I have been consulting, developing, and offering training classes in both Ruby and Python for a number of years now — more than 15 years in Python, and more than 7 years in Ruby. Inevitably, when someone from one of my courses hears that I use more than one language, they ask me, “So, which one do you prefer?”
One way to address this is to speak like a parent (which I am), and to give the analogy that just like I love all three of my children equally but differently, I love these two languages equally, but differently. But the most recent time I was answering this question, I asked myself, how do you like them differently? What is appealing about each of these languages? Why do you enjoy working with (and teaching) both of them?
I began to search for analogies that would describe the relationship between Ruby and Python, and the reason why I enjoy working with them both. I would sometimes extend the children analogy, saying that they’re like siblings. But beyond the fact that I’m not their parent, I decided that there were enough differences to make the sibling analogy not quite appropriate. Perhaps it would be most appropriate to call them cousins, or even second cousins.
But then I hit upon another analogy, one which might indicate my age and television-watching habits as a child, but which I think is somewhat apt: The Odd Couple.
I remember the Odd Couple as an American sitcom from the 1970s, broadcast in endless reruns on certain stations, in which two divorced men become roommates and friends, despite their with wildly different habits and outlooks on life. (I should note that the Neil Simon play and movie, upon which the TV series was based, is far darker, and really surprised me when I saw it after years of watching the TV show.)
The viewers aren’t ever expected to prefer neatnik, uptight Felix or sloppy, happy-go-lucky Oscar, but rather to appreciate the differences between the two, and to see a bit of themselves in each character. In some ways — and perhaps more philosophically than was ever intended — the play, movie, and show are there to tell us that there is no one “right” way to approach life, and that each has its advantages and disadvantages. Balance is the key.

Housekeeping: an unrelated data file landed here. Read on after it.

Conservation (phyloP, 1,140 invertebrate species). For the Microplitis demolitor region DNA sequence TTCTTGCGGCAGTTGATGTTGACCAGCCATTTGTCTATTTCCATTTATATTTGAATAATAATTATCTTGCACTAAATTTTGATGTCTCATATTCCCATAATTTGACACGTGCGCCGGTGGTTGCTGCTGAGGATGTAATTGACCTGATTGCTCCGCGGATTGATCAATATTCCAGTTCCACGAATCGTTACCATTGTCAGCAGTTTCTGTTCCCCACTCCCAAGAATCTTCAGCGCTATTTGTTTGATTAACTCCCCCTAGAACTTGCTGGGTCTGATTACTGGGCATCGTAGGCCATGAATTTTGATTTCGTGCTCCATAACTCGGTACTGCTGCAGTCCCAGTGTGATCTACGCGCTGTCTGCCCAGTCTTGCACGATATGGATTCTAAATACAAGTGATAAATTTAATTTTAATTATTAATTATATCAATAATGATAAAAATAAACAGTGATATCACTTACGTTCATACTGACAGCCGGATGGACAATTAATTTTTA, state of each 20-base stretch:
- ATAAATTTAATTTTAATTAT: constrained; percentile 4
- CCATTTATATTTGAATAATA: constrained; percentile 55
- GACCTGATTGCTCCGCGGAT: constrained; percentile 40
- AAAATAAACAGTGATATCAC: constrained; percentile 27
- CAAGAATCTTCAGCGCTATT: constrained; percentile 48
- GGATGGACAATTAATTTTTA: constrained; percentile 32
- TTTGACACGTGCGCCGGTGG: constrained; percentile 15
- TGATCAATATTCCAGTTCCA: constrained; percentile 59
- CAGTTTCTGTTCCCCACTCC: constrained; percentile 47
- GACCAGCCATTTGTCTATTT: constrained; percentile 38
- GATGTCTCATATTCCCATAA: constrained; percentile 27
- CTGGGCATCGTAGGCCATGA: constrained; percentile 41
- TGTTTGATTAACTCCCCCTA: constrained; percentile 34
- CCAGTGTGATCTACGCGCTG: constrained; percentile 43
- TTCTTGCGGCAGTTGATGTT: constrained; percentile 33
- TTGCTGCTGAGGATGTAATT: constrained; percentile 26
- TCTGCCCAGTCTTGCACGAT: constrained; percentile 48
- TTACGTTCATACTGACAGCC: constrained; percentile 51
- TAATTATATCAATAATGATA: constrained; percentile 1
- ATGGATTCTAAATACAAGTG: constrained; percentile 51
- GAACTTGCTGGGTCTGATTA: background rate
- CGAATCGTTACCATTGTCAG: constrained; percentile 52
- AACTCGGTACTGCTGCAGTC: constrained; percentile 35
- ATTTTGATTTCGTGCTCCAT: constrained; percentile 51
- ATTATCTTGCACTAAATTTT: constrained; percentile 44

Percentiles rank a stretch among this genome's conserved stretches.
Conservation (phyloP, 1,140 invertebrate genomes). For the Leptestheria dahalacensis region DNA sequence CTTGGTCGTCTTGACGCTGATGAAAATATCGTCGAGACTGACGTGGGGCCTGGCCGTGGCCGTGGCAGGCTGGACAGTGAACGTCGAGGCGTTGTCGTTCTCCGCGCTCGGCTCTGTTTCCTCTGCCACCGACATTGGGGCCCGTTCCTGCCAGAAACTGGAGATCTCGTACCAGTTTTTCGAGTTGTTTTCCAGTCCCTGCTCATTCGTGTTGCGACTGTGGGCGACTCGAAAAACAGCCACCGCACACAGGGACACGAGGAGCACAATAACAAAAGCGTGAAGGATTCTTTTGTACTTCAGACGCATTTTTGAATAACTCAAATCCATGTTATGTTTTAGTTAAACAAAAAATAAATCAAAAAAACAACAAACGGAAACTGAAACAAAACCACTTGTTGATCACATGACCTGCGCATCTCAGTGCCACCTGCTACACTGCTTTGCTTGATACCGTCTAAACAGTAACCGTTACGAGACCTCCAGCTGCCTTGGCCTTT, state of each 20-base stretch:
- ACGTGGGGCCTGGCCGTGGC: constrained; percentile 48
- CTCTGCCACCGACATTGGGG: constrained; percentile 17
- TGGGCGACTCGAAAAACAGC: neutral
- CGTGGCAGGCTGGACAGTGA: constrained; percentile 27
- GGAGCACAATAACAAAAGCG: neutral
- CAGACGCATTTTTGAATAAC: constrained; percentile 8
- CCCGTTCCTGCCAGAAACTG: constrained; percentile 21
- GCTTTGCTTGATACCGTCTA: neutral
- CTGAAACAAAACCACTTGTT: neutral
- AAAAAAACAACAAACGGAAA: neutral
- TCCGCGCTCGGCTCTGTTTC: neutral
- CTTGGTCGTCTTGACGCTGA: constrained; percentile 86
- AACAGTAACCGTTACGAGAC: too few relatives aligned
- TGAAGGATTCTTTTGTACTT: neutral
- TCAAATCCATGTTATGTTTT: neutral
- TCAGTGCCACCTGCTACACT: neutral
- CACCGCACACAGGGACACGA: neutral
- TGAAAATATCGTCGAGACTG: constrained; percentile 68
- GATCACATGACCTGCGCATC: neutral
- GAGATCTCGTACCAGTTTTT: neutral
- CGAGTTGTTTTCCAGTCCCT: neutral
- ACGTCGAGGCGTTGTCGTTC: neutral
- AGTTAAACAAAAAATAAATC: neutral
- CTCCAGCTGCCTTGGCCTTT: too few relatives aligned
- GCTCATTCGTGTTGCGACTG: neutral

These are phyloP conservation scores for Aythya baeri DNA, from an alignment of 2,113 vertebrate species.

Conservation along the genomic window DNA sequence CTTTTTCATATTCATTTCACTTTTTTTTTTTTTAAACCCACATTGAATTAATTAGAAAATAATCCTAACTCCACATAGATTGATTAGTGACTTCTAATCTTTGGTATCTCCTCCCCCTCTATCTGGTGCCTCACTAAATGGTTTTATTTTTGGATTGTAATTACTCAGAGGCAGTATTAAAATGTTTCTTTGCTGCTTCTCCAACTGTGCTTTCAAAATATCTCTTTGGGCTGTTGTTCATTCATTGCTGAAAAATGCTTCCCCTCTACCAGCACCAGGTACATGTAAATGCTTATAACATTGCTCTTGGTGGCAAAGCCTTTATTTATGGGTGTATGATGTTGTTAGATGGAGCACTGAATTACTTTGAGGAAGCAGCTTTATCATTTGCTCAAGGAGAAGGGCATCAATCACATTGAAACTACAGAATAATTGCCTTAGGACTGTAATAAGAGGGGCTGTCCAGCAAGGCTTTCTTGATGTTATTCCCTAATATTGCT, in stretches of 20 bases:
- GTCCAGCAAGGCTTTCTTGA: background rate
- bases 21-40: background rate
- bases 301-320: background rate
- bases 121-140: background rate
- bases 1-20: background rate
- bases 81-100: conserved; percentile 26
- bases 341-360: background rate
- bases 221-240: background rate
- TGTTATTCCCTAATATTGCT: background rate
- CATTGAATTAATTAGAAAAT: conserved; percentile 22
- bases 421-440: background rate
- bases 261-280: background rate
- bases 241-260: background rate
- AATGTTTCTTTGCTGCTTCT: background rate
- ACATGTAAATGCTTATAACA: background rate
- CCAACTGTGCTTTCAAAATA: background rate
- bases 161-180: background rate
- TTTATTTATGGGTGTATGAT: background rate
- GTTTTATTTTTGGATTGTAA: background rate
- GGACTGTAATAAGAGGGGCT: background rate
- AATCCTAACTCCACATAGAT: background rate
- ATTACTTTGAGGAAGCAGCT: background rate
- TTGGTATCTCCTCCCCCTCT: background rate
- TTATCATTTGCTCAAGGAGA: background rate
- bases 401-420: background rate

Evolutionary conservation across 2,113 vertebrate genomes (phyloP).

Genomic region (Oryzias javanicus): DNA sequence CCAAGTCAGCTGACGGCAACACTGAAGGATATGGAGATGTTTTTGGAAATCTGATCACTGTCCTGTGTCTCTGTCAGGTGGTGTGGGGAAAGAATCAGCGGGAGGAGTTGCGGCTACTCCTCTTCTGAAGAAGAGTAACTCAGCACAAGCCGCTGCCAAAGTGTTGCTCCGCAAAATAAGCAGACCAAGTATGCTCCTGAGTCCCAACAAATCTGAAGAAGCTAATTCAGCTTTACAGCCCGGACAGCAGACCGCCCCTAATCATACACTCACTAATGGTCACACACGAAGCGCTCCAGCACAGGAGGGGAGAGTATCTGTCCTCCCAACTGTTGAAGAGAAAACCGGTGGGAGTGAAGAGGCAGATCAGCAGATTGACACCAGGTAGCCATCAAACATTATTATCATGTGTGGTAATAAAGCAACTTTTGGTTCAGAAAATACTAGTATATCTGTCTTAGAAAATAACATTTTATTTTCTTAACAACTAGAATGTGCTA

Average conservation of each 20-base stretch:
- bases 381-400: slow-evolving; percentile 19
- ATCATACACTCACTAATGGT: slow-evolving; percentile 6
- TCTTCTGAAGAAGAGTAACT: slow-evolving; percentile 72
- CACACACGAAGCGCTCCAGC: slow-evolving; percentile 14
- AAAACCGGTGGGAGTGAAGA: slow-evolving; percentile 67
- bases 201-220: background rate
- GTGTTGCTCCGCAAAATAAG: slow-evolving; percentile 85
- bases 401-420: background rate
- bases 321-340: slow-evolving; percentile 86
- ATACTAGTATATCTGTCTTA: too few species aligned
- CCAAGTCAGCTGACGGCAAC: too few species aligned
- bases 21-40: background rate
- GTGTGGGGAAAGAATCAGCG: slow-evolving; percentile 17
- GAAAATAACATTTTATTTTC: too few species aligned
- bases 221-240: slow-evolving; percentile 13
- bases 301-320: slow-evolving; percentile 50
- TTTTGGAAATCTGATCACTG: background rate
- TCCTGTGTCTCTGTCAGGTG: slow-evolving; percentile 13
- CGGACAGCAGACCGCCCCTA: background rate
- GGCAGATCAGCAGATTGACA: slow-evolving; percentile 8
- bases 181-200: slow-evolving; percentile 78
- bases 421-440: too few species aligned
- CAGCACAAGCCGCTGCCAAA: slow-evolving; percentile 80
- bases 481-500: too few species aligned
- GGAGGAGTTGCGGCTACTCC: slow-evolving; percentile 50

The more I think about it, the more I like this analogy, because it speaks to the differences between the languages, and the reasons why I love to work in each of them. Python, not surprisingly, is Felix: It’s clean, crisp, elegant, and engineered precisely. It’s no surprise that Python has been called “executable pseudo-code,” in that I’ve met a very large number of people (many of whom take my courses) who have been working with Python for months without knowing precisely what they were doing.
Python is conservative by nature, and that has served the language well for more than two decades. Indeed, you could argue that the entire 2-to-3 Python upgrade issue, which has been causing ripples of late, is the result of Python betraying this conservative culture, and making a clean break with past versions for the first time in its history. There are parts of Python that drive me crazy, such as len being a builtin function, list.sort not returning a value, the limits on lambda. the need for both tuples and lists, and the way that super works. But every language has its issues, and a very large number of them were improved or removed altogether in Python 3.
But other parts of the language are beautiful, such as the way in which operator overloading is done. Sure, Ruby lets you rewrite + directly, but I think that there’s something about Python’s __add__ which tells newcomers that they should avoid messing with it until they know what they’re doing. I have also grown to love list comprehensions (as well as dictionary and set comprehensions), even though I readily admit that the syntax is difficult for beginners. Also, the Python standard library is just a joy to work with; you can really depend on things working pretty well. And one of the things that people hate at first about Python, namely the required whitespace, is sheer genius in my book. Decorators are also wonderful; while I don’t use them much, they are an elegant and powerful way to intercept function and class definitions, and do all sorts of wild stuff with them.